There are, of course, many strategies to adopt. Yet I always stress that in this time of great change, when there are more questions than answers, the most valuable tool one can accumulate is information that hopefully, can be processed into knowledge. Knowledge enables people and organizations to prepare for the uncertainties that they can and cannot foresee, and come up with innovations to put them ahead of the competition. Innovation, I dare say, is the one competitive advantage that will always stay valuable for enterprises in all economic climates.
To provide the Filipino business community with the information and knowledge to prepare for the AEC’s myriad challenges, the MAP will have as its theme “Business Beyond Borders: Global Perspectives, Domestic Dynamics” at the 11th MAP International CEO Conference 2013 which is copresented by BusinessWorld and Healthway. Through the various presentations, attendees can learn from the global experiences of other companies to find new areas for innovation and explore possibilities for cross-border collaboration.
International speakers will lead a series of hard-hitting discussions on the pitfalls and prospects of AEC 2015. To give everyone a comprehensive understanding of the AEC, Indonesia-based H.E. Le Luong Minh, Secretary-General of Asean, will provide an overview with his talk entitled “Business beyond Borders: The AEC Experience.”
Taking a regional perspective, Jayant Menon, Lead Economist of Office of Regional Economic Integration of the Asian Development Bank (ADB), will speak on “The World and a Borderless Asean: The Regional Perspective.” The global view will also be discussed in the talk “The World and a Borderless Asean: The Global Perspective” by France-based Thierry Apoteker, CEO and Chief Economist, TAC Applied Economic and Financial Research.
To illustrate the AEC’s possible impacts on specific sectors, in particular the health industry, Malaysia-based Dato’ Dr. Jacob Thomas, President of Association of Private Hospitals of Malaysia and President of Asian Hospitals Federation, will talk on “The Internationalization of Healthcare: HR Mobility and Talent Retention.”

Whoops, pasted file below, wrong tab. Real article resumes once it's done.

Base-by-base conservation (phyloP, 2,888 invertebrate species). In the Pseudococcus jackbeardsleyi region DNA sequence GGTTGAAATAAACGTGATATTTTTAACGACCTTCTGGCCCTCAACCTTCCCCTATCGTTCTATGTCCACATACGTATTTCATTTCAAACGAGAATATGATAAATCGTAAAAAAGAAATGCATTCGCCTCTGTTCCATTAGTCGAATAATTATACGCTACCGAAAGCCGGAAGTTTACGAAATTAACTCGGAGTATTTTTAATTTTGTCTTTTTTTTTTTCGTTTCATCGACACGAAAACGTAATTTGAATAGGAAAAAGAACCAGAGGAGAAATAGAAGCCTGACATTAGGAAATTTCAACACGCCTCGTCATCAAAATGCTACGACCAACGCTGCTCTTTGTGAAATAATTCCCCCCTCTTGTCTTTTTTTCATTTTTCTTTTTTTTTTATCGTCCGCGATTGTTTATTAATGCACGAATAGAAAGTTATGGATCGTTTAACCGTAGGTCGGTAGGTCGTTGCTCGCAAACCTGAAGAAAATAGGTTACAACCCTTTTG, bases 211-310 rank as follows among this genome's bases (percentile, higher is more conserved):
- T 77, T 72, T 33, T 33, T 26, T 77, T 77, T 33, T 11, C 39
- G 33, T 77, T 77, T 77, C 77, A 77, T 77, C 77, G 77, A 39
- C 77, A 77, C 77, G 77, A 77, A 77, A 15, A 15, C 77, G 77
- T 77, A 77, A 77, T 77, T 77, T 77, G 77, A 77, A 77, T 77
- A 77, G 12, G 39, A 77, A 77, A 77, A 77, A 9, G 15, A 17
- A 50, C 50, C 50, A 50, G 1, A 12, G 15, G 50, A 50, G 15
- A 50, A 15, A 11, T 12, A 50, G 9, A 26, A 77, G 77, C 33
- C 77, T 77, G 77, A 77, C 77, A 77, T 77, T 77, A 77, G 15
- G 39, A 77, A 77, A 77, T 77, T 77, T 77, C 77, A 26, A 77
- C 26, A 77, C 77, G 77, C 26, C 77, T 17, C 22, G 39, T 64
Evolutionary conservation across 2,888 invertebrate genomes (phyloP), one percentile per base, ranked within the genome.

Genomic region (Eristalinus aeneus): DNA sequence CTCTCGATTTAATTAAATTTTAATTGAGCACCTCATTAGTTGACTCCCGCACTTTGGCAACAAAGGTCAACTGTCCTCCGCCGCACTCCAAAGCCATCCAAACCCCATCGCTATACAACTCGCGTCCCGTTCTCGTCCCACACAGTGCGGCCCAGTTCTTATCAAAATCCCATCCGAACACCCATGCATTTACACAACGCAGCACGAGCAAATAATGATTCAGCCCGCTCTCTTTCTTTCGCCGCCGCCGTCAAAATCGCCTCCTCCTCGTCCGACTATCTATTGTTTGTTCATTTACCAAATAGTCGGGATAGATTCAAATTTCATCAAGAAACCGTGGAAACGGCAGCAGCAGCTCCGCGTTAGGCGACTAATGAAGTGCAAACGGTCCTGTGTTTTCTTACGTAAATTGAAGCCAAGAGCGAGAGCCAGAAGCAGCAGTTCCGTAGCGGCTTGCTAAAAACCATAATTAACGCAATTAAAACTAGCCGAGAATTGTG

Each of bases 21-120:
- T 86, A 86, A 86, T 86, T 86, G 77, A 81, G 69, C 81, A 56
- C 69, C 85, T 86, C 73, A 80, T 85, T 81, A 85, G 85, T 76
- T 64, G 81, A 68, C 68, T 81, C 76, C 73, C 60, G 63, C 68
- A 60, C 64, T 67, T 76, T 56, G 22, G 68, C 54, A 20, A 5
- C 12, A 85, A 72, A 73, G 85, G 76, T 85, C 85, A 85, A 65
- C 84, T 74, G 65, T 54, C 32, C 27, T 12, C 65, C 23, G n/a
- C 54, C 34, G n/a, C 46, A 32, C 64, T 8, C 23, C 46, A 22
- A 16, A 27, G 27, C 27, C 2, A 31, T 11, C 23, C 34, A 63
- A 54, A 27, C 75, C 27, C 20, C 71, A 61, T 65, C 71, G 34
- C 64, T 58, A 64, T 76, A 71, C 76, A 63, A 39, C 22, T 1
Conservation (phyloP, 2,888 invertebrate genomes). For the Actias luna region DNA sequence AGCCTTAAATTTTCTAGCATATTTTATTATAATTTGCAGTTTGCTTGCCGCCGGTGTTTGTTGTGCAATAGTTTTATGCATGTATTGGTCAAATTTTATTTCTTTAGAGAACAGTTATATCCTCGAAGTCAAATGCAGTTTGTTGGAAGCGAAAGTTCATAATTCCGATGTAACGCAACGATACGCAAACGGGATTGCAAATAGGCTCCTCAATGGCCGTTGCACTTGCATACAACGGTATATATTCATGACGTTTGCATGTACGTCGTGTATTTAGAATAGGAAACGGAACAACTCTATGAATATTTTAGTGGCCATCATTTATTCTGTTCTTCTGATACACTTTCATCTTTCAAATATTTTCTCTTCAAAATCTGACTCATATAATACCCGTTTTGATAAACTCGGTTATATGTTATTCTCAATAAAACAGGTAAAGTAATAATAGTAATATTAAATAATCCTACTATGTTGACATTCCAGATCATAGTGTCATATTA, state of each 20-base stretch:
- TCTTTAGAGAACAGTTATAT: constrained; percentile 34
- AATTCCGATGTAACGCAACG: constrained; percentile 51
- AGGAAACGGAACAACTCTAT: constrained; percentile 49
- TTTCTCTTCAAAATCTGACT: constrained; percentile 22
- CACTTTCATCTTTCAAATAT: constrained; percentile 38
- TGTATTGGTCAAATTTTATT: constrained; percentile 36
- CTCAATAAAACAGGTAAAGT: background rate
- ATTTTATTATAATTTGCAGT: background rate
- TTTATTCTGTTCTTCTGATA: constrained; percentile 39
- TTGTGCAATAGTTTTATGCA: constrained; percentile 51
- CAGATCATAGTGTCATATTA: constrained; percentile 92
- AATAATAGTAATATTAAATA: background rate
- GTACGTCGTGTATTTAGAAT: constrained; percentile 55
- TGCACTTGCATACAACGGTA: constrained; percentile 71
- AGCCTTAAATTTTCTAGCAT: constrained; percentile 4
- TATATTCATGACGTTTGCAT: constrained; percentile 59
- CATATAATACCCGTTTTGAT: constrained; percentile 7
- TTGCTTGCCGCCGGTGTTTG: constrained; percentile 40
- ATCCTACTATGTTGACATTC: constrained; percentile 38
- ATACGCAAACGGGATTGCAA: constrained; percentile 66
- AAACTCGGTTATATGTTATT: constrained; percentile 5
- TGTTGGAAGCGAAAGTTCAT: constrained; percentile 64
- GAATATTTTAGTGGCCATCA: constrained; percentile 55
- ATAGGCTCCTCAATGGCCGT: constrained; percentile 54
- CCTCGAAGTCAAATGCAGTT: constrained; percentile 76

The challenges of integration calls for leaders to take their companies and industries past the uncertainties and parlay threats into opportunities. Recognizing this, Canada-based Doug Keeley, Founder and Global CEO of The Mark of a Leader, will deliver an Inspirational Message on “Leadership Challenges in the Asean Economic Community.”
I am confident that the discussions in this Conference will further enrich the ongoing conversations on the AEC 2015 and hopefully nurture the spirit of innovation that I know resides in every Filipino enterprise. –Junie del Mundo, Philippine Daily Inquirer
To reserve your seats for the Sept. 10 MAP International CEO Conference 2013, please visit
(The author is the Chair of the MAP Asean Integration Committee and the MAP CEO Conference Committee. He is the Chair and CEO of EON The Stakeholder Relations Firm, regarded as the pioneering stakeholder relations firm that puts TRUST at the heart of its collaborations and dialogues with different stakeholders of its clients. Feedback at email@example.com and firstname.lastname@example.org. For previous articles, please visit map.org.ph).
What They Say About Us
- Working through the ASEAN Trade Union Council (ATUC), a number of labor groups from Southeast Asia have proposed the ASEAN Social Charter, which they see …
- Labour rights do not feature prominently on ASEAN’s agenda, but the ASEAN Trade Union Council (ATUC) is pushing for a social charter and a framework for the protection of migrant workers.
- ASEAN22 : The ASEAN Social Charter was designed by the ASEAN Trade Union Council (ATUC) and labour-friendly NGOs as a social counterpart to ASEAN’s economic
c/o Trade Union Congress of the Philippines
No. 2 Kalaw-Ledesma Circle, Tierra Verde 2, Tandang Sora, Quezon City 1116